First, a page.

"No," said Stepan Arkadyevitch, who felt a great inclination to tellVronsky of Levin's intentions in regard to Kitty. "No, you've not got atrue impression of Levin. He's a very nervous man, and is sometimes outof humor, it's true, but then he is often very nice. He's such a true,honest nature, and a heart of gold. But yesterday there were specialreasons," pursued Stepan Arkadyevitch, with a meaning smile, totallyoblivious of the genuine sympathy he had felt the day before for hisfriend, and feeling the same sympathy now, only for Vronsky. "Yes, therewere reasons why he could not help being either particularly happy orparticularly unhappy."

  Vronsky stood still and asked directly: "How so? Do you mean he madeyour _belle-soeur_ an offer yesterday?"

  "Maybe," said Stepan Arkadyevitch. "I fancied something of the sortyesterday. Yes, if he went away early, and was out of humor too, it mustmean it.... He's been so long in love, and I'm very sorry for him."

  "So that's it! I should imagine, though, she might reckon on a bettermatch," said Vronsky, drawing himself up and walking about again,"though I don't know him, of course," he added. "Yes, that is a hatefulposition! That's why most fellows prefer to have to do with Klaras. Ifyou don't succeed with them it only proves that you've not enough cash,but in this case one's dignity's at stake. But here's the train."

  The engine had already whistled in the distance. A few instants laterthe platform was quivering, and with puffs of steam hanging low in theair from the frost, the engine rolled up, with the lever of the middlewheel rhythmically moving up and down, and the stooping figure of theengine-driver covered with frost. Behind the tender, setting theplatform more and more slowly swaying, came the luggage van with a dogwhining in it. At last the passenger carriages rolled in, oscillatingbefore coming to a standstill.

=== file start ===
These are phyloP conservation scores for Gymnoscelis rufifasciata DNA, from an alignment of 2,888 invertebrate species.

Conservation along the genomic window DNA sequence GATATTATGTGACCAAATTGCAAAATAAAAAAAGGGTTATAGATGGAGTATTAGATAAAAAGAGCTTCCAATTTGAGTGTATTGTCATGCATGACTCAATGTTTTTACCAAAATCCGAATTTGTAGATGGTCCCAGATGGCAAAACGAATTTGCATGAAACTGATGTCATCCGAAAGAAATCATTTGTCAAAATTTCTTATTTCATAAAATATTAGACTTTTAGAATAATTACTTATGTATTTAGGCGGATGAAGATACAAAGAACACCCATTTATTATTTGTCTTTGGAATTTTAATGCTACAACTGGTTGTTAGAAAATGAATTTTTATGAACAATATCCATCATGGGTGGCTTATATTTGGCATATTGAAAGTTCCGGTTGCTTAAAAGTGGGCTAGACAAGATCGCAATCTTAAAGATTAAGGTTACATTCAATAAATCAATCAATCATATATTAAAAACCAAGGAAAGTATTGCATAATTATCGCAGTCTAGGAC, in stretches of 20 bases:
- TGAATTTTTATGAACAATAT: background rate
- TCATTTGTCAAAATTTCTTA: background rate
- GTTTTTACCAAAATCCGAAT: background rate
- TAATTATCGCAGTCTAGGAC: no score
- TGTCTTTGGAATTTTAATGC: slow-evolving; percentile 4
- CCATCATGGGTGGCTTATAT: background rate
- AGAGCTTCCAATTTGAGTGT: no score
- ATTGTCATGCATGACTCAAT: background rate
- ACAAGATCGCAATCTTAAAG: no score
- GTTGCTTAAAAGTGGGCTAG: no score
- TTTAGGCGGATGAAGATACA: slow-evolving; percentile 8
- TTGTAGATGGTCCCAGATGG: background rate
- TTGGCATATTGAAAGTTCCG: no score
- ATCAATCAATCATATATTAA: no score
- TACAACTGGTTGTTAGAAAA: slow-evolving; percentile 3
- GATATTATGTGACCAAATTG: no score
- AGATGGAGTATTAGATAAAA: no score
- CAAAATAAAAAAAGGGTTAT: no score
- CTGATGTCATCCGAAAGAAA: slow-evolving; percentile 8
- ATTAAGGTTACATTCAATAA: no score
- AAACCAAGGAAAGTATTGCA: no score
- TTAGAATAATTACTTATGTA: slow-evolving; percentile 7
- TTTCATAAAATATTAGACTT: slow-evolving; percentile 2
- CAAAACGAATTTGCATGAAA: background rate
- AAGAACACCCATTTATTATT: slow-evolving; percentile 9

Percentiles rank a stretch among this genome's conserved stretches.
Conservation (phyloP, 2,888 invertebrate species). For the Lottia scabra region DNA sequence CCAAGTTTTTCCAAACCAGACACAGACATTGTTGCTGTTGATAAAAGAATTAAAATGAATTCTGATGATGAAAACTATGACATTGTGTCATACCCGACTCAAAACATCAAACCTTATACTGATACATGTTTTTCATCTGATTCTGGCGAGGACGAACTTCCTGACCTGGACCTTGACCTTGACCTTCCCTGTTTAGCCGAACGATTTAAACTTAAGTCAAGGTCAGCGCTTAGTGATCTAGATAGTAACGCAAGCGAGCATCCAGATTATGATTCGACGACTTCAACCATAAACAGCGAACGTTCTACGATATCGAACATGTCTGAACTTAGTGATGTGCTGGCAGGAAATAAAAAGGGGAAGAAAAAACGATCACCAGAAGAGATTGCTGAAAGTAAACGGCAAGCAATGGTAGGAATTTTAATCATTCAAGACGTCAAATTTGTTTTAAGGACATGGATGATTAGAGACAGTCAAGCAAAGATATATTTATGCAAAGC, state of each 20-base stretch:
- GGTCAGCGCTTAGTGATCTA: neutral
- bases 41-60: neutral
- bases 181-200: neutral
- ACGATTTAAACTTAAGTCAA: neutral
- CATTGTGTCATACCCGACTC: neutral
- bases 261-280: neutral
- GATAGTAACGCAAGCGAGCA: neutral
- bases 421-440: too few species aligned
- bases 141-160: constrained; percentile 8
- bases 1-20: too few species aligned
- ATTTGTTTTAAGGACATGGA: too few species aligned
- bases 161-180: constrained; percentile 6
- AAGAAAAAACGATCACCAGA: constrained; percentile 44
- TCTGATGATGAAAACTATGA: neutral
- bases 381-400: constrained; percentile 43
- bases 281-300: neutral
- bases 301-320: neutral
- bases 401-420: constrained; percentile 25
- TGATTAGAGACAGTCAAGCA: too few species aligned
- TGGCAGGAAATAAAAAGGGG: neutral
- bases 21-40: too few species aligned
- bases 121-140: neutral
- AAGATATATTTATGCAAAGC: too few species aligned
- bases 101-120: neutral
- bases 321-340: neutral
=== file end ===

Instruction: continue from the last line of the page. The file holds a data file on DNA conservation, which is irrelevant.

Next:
A smart guard jumped out, giving a whistle, and after him one by one theimpatient passengers began to get down: an officer of the guards,holding himself erect, and looking severely about him; a nimble littlemerchant with a satchel, smiling gaily; a peasant with a sack over hisshoulder.

  Vronsky, standing beside Oblonsky, watched the carriages and thepassengers, totally oblivious of his mother. What he had just heardabout Kitty excited and delighted him. Unconsciously he arched hischest, and his eyes flashed. He felt himself a conqueror.

  "Countess Vronskaya is in that compartment," said the smart guard, goingup to Vronsky.

  The guard's words roused him, and forced him to think of his mother andhis approaching meeting with her. He did not in his heart respect hismother, and without acknowledging it to himself, he did not love her,though in accordance with the ideas of the set in which he lived, andwith his own education, he could not have conceived of any behavior tohis mother not in the highest degree respectful and obedient, and themore externally obedient and respectful his behavior, the less in hisheart he respected and loved her.